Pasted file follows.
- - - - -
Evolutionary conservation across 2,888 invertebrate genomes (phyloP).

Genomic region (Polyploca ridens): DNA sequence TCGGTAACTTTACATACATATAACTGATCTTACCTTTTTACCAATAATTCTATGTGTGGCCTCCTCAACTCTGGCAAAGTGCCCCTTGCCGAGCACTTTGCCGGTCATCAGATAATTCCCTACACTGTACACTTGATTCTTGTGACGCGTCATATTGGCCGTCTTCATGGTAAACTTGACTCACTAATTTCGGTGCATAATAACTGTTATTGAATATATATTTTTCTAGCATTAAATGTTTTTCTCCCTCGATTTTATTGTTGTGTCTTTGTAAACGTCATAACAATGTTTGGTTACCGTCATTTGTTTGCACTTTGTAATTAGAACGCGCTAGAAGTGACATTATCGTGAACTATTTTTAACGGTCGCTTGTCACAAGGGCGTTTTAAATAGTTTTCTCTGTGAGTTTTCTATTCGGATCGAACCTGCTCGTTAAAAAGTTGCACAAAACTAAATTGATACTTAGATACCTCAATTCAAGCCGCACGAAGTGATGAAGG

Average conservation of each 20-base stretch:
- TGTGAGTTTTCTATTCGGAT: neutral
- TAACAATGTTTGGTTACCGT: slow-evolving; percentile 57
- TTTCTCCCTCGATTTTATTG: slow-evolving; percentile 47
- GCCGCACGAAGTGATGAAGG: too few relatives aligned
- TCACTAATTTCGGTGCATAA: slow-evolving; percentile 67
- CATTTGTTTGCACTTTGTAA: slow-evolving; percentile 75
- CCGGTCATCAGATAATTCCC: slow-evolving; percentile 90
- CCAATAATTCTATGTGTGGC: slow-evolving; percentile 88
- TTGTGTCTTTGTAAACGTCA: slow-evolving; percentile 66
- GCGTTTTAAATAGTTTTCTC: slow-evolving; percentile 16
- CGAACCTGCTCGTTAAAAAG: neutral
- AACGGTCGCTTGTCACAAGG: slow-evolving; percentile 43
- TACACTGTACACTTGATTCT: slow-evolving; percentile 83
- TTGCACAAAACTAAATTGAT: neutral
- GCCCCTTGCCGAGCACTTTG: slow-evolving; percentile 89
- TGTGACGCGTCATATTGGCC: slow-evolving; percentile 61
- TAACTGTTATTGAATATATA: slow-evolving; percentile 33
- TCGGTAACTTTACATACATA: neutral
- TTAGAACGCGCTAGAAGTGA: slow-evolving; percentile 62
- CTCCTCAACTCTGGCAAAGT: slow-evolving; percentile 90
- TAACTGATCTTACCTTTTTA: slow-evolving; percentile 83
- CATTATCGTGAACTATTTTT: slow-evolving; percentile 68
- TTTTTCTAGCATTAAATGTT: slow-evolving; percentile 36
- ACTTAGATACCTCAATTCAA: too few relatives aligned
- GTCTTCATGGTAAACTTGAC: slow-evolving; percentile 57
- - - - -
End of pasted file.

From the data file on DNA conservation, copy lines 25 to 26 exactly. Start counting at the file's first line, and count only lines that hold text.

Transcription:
- CATTATCGTGAACTATTTTT: slow-evolving; percentile 68
- TTTTTCTAGCATTAAATGTT: slow-evolving; percentile 36